• Anonymous says:

      This video shows the doctor practicing inappropriate insertion at this region of the body, a needle should never be inserted perpendicularly, also it is too long of a needle for this area, too deep of insertion for this area of the body.
      I am a licensed acupuncturist in U.S.
      Acupuncturists are trained, 3-4 years, training includes internship in a clinic for more than a year,must pass rigorous exams, a national board, certification or license depending on the state in which they practice, acupuncture is regulated. Dry needling is taught on weekends, there are no certifications, or regulations !
      Unfortunately Politics and money apply here as well, doctors can practice acupuncture with little or no training in the states, and now physical therapists can stick acupuncture needles anywhere, and call it dry needling, the patient really needs to be educated about all therapies they may want to receive.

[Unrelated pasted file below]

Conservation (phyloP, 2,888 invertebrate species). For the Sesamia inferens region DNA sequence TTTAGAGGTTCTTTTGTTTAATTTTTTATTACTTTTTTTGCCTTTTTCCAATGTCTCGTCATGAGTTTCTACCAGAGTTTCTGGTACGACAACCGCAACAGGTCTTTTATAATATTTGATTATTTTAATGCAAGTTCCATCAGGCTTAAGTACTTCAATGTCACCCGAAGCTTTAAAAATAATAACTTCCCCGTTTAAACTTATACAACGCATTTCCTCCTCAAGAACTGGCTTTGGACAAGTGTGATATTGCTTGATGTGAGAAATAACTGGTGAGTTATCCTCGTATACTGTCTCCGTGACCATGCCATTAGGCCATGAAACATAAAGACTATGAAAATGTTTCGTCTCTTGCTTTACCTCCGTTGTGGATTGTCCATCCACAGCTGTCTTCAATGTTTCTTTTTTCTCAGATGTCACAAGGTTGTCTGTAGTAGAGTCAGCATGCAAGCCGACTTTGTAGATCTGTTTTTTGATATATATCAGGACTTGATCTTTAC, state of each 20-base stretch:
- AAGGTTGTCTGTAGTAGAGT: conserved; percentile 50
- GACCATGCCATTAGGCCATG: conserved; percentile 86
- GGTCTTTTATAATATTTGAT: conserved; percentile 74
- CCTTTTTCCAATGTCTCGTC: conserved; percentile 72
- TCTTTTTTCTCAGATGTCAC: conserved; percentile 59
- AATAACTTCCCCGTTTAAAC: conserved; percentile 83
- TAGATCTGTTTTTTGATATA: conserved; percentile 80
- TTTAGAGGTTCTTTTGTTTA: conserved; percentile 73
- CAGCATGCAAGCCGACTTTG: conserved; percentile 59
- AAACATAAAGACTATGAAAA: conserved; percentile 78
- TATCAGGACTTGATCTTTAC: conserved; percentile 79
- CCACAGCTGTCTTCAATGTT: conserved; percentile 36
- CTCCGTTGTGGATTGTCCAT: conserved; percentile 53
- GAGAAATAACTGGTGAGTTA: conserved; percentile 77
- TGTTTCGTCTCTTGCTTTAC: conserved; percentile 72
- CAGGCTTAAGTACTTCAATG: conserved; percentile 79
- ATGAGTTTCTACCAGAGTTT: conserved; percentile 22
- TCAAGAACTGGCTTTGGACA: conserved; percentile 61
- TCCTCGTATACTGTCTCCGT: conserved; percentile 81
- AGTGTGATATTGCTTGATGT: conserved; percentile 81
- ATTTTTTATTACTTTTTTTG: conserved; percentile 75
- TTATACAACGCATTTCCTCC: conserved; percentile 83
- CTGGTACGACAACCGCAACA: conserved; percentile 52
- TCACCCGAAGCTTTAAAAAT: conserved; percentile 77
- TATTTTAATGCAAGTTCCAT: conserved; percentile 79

4. Anonymous says:

    The issue of dry needling is a big issue in the states. It is a term used by physical therapists who have adopted a form of acupuncture. Problem is, they get their training to needle in weekend seminars. No tests, no certification. This is acupuncture without the training. Sorry to hear it happened, and glad the expert care was done.

  5. Anonymous says:

    name the “dr”

  6. Ros.bodden says:

    But with acupuncture A PROPERLY TRAINED PERSON DOES NOT GO THAT DEEP WITH THAT HAIR THIN NEEDLE! I’ve had acupuncture dozens of times and it has done wonders for me and it is only a light tap of the needle, you don’t even feel it.

  7. Anonymous says: